Final Fantasy I & II: Dawn of Souls
Two classic role-playing games return to their former glory in Final Fantasy I & II: Dawn of Souls. Square Enix remade Final Fantasy I and Final Fantasy II for a single cartridge for the Game Boy Advance. Players can relive the early concepts, characters, and enemies from the franchise. You can battle the wicked Garland in an epic showdown and defeat the vile Emperor Mateus. Square Enix improved each game's graphics, music, translations, and systems.
Final Fantasy I & II have improve graphics with bright colors and more details of characters' designs. Final Fantasy I & II: Dawn of Souls looks amazing on the Game Boy Advance. The graphics look and feel like the games on the SNES such as Final Fantasy VI. The graphics have the same style of art for the enemies as well.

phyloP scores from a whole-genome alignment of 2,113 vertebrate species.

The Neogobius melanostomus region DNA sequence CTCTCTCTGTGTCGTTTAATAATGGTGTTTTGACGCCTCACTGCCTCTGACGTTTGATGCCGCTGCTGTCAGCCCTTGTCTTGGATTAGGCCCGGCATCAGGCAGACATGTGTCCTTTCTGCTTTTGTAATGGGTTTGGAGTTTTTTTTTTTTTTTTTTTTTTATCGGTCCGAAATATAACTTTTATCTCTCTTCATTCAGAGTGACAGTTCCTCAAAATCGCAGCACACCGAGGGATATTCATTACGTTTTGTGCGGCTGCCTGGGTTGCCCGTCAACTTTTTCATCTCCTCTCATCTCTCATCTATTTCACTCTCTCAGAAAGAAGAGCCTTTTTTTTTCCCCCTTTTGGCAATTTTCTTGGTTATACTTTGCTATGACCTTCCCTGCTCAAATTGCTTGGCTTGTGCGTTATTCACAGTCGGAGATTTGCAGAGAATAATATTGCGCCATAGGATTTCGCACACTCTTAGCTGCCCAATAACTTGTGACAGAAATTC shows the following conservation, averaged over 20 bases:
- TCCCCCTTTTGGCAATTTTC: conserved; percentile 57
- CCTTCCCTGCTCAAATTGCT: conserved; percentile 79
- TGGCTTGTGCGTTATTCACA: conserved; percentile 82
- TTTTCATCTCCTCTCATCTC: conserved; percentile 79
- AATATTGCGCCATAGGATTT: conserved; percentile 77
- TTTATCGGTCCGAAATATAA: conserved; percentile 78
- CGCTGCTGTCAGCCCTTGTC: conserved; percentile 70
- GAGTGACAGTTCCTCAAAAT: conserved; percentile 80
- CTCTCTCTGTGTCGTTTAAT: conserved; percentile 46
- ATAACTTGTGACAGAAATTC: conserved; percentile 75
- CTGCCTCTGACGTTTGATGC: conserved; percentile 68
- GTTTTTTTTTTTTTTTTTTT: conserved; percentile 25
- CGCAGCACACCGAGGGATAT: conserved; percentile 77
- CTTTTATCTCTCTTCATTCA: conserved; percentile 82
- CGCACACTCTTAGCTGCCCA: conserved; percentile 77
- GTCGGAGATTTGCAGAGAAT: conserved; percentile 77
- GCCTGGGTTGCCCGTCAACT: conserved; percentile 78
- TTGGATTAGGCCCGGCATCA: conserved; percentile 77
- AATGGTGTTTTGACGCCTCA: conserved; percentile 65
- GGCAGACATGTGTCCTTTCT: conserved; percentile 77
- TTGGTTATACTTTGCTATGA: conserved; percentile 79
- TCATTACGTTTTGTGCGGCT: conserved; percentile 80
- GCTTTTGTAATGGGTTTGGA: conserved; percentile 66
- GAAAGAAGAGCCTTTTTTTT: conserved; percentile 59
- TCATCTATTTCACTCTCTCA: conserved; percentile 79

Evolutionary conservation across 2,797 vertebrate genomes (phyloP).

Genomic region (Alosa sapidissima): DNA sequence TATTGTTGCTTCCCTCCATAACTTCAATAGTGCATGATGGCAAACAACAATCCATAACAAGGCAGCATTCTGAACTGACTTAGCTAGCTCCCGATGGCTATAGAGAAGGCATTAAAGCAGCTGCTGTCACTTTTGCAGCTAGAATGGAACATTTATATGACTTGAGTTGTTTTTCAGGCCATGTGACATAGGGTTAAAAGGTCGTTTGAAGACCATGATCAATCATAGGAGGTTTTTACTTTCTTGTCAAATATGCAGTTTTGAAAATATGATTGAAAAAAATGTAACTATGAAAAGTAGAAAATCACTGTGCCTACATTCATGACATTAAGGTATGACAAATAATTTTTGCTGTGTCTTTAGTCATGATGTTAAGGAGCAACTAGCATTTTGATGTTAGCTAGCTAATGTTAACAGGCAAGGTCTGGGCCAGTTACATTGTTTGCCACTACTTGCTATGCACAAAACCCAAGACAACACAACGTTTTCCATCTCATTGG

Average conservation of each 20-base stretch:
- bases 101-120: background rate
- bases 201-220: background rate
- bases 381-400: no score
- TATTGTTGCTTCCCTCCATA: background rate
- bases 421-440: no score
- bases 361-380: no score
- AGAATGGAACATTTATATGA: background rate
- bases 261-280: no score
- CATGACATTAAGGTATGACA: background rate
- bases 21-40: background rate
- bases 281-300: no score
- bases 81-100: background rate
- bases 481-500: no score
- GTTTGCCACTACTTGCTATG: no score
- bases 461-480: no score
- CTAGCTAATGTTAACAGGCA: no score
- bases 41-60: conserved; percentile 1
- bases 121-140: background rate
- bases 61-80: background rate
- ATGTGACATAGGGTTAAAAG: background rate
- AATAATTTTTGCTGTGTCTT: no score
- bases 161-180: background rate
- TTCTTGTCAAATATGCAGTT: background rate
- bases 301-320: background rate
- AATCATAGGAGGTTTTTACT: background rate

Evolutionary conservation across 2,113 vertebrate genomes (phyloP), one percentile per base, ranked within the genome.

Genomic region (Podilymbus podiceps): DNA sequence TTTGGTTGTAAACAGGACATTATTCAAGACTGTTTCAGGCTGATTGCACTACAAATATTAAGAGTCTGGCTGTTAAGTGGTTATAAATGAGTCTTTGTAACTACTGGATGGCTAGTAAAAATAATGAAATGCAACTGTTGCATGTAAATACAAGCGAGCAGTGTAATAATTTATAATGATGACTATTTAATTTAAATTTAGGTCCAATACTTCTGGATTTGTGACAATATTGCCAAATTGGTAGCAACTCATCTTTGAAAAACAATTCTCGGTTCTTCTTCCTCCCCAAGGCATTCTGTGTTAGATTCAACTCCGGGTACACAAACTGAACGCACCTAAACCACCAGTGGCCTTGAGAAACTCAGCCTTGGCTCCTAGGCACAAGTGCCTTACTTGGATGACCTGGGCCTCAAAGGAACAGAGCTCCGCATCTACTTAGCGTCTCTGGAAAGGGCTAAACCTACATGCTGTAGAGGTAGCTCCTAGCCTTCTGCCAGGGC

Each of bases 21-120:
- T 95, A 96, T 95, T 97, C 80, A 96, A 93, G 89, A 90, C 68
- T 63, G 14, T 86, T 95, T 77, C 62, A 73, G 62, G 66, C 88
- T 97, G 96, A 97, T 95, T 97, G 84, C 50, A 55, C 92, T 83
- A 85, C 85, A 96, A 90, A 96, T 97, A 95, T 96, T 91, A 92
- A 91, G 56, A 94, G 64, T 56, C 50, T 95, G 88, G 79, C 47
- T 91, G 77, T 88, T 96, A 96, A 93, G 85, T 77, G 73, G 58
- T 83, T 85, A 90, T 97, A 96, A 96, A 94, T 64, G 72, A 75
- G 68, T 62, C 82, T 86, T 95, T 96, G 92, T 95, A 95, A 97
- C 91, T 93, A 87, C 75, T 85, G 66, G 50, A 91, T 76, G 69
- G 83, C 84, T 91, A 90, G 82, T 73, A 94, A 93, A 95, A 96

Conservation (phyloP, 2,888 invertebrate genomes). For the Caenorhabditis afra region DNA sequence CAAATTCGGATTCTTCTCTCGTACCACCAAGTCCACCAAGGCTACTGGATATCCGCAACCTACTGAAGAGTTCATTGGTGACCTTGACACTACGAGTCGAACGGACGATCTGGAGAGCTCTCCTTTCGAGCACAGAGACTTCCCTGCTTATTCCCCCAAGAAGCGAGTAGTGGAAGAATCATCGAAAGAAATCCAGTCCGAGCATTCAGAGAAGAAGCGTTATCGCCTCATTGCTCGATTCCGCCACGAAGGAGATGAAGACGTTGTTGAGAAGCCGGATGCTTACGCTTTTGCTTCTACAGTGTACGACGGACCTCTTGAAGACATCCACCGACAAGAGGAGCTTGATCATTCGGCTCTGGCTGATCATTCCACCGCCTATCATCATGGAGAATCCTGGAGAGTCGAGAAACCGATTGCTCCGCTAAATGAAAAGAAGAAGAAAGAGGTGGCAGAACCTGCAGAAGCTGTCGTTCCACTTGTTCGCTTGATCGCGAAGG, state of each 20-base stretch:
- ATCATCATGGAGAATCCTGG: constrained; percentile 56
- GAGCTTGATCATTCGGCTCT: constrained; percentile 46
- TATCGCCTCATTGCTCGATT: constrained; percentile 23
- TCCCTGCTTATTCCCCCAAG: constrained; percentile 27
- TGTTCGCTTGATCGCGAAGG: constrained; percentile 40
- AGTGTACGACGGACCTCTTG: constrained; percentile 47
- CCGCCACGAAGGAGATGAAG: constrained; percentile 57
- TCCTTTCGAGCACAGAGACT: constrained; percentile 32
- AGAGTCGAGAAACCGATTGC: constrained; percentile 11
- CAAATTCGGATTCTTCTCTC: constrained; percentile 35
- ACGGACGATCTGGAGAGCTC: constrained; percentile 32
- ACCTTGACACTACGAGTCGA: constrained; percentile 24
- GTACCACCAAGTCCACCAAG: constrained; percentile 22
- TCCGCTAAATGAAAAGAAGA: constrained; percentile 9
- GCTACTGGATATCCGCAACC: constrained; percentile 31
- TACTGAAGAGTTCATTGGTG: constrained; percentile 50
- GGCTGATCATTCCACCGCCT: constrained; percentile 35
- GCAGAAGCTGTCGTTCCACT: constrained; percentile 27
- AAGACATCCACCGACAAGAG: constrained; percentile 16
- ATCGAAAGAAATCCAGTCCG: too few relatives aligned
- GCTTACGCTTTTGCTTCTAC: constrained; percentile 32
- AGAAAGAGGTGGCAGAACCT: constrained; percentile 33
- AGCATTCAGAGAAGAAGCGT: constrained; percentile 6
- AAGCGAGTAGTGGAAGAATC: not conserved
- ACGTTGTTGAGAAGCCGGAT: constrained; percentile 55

Final Fantasy I
The legendary series begin its glory. The medieval setting fits the tone unlike recent games in the franchise. The world has magic, monsters, warriors, and four crystals to collect. It is the Warriors of Light's destiny to save the world. The story has a simple plot for its time. Warriors of Light begin their journey to save a princess from Garland, and then they must travel around the world to defeat the four fiends. The true antagonist is the first boss, Garland. He is working with the fiends to conquer the world.
There is not a main character among the Warriors of Light. They never speak during the game. Their silence makes them be lackluster characters. I am not invested in them due to their lack of personality. The remake does not fix this major flaw.
Choose Your Heroes!
Players choose a combination of four characters from a warrior, monk, thief, black mage, white mage, and red mage to be the Warriors of Light. This was the original class system in the franchise, and it has been greatly expanded in future titles such as Final Fantasy V. I like having options for creating my party. Players can test a lot of different combinations of characters for a party. It adds strategy to your party because certain groups of characters are better parties than other groups of characters.